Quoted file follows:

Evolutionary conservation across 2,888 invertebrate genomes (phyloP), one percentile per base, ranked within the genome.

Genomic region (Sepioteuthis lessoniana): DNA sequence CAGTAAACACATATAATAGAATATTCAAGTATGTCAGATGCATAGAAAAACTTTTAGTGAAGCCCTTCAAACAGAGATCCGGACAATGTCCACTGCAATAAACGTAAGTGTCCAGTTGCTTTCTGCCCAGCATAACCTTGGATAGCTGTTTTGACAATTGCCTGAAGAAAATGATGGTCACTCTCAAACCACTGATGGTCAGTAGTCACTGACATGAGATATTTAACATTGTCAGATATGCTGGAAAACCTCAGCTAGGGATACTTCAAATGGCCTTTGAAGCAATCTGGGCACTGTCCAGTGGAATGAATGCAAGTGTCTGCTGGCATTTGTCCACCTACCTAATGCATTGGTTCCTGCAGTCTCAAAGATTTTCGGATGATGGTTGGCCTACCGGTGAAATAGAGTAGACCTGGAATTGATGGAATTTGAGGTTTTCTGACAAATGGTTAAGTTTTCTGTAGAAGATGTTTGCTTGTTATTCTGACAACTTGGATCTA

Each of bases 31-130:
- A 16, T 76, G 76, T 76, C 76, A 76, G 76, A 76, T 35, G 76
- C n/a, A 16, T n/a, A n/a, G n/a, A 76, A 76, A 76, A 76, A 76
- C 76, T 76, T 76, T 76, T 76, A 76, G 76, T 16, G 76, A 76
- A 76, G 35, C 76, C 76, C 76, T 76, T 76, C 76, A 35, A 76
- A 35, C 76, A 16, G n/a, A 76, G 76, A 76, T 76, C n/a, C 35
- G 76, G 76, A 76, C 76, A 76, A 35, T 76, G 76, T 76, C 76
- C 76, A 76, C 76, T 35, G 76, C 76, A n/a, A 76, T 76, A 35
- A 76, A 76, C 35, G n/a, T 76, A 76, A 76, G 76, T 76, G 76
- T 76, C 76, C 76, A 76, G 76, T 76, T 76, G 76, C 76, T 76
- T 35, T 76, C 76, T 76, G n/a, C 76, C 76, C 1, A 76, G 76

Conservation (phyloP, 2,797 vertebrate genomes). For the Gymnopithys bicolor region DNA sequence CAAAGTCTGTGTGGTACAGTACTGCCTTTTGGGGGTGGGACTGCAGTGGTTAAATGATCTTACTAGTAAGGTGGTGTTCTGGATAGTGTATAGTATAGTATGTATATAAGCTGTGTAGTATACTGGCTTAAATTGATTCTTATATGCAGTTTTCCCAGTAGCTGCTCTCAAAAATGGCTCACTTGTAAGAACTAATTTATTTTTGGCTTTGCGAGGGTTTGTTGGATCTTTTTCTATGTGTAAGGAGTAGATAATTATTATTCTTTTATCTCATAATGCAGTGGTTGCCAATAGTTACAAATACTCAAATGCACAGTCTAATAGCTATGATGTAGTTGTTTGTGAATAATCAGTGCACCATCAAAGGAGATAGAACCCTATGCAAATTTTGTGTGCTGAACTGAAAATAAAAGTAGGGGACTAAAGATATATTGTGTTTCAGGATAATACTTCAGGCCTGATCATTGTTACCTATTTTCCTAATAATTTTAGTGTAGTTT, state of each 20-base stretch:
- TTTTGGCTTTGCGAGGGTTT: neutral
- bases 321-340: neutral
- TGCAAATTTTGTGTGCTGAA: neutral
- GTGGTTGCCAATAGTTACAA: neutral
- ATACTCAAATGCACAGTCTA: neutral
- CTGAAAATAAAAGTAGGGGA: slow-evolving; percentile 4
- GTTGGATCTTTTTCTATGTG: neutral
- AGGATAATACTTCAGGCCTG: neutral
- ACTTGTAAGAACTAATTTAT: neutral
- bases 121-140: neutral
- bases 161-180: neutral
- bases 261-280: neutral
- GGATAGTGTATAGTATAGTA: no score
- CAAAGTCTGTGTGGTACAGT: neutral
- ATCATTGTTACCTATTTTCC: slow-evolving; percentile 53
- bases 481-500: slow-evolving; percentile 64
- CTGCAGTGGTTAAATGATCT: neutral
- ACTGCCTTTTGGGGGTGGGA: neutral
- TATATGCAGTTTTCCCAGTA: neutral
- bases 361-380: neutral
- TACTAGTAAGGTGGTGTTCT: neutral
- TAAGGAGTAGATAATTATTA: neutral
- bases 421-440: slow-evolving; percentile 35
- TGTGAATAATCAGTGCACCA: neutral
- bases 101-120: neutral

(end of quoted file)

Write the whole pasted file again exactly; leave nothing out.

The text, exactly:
Evolutionary conservation across 2,888 invertebrate genomes (phyloP), one percentile per base, ranked within the genome.

Genomic region (Sepioteuthis lessoniana): DNA sequence CAGTAAACACATATAATAGAATATTCAAGTATGTCAGATGCATAGAAAAACTTTTAGTGAAGCCCTTCAAACAGAGATCCGGACAATGTCCACTGCAATAAACGTAAGTGTCCAGTTGCTTTCTGCCCAGCATAACCTTGGATAGCTGTTTTGACAATTGCCTGAAGAAAATGATGGTCACTCTCAAACCACTGATGGTCAGTAGTCACTGACATGAGATATTTAACATTGTCAGATATGCTGGAAAACCTCAGCTAGGGATACTTCAAATGGCCTTTGAAGCAATCTGGGCACTGTCCAGTGGAATGAATGCAAGTGTCTGCTGGCATTTGTCCACCTACCTAATGCATTGGTTCCTGCAGTCTCAAAGATTTTCGGATGATGGTTGGCCTACCGGTGAAATAGAGTAGACCTGGAATTGATGGAATTTGAGGTTTTCTGACAAATGGTTAAGTTTTCTGTAGAAGATGTTTGCTTGTTATTCTGACAACTTGGATCTA

Each of bases 31-130:
- A 16, T 76, G 76, T 76, C 76, A 76, G 76, A 76, T 35, G 76
- C n/a, A 16, T n/a, A n/a, G n/a, A 76, A 76, A 76, A 76, A 76
- C 76, T 76, T 76, T 76, T 76, A 76, G 76, T 16, G 76, A 76
- A 76, G 35, C 76, C 76, C 76, T 76, T 76, C 76, A 35, A 76
- A 35, C 76, A 16, G n/a, A 76, G 76, A 76, T 76, C n/a, C 35
- G 76, G 76, A 76, C 76, A 76, A 35, T 76, G 76, T 76, C 76
- C 76, A 76, C 76, T 35, G 76, C 76, A n/a, A 76, T 76, A 35
- A 76, A 76, C 35, G n/a, T 76, A 76, A 76, G 76, T 76, G 76
- T 76, C 76, C 76, A 76, G 76, T 76, T 76, G 76, C 76, T 76
- T 35, T 76, C 76, T 76, G n/a, C 76, C 76, C 1, A 76, G 76

Conservation (phyloP, 2,797 vertebrate genomes). For the Gymnopithys bicolor region DNA sequence CAAAGTCTGTGTGGTACAGTACTGCCTTTTGGGGGTGGGACTGCAGTGGTTAAATGATCTTACTAGTAAGGTGGTGTTCTGGATAGTGTATAGTATAGTATGTATATAAGCTGTGTAGTATACTGGCTTAAATTGATTCTTATATGCAGTTTTCCCAGTAGCTGCTCTCAAAAATGGCTCACTTGTAAGAACTAATTTATTTTTGGCTTTGCGAGGGTTTGTTGGATCTTTTTCTATGTGTAAGGAGTAGATAATTATTATTCTTTTATCTCATAATGCAGTGGTTGCCAATAGTTACAAATACTCAAATGCACAGTCTAATAGCTATGATGTAGTTGTTTGTGAATAATCAGTGCACCATCAAAGGAGATAGAACCCTATGCAAATTTTGTGTGCTGAACTGAAAATAAAAGTAGGGGACTAAAGATATATTGTGTTTCAGGATAATACTTCAGGCCTGATCATTGTTACCTATTTTCCTAATAATTTTAGTGTAGTTT, state of each 20-base stretch:
- TTTTGGCTTTGCGAGGGTTT: neutral
- bases 321-340: neutral
- TGCAAATTTTGTGTGCTGAA: neutral
- GTGGTTGCCAATAGTTACAA: neutral
- ATACTCAAATGCACAGTCTA: neutral
- CTGAAAATAAAAGTAGGGGA: slow-evolving; percentile 4
- GTTGGATCTTTTTCTATGTG: neutral
- AGGATAATACTTCAGGCCTG: neutral
- ACTTGTAAGAACTAATTTAT: neutral
- bases 121-140: neutral
- bases 161-180: neutral
- bases 261-280: neutral
- GGATAGTGTATAGTATAGTA: no score
- CAAAGTCTGTGTGGTACAGT: neutral
- ATCATTGTTACCTATTTTCC: slow-evolving; percentile 53
- bases 481-500: slow-evolving; percentile 64
- CTGCAGTGGTTAAATGATCT: neutral
- ACTGCCTTTTGGGGGTGGGA: neutral
- TATATGCAGTTTTCCCAGTA: neutral
- bases 361-380: neutral
- TACTAGTAAGGTGGTGTTCT: neutral
- TAAGGAGTAGATAATTATTA: neutral
- bases 421-440: slow-evolving; percentile 35
- TGTGAATAATCAGTGCACCA: neutral
- bases 101-120: neutral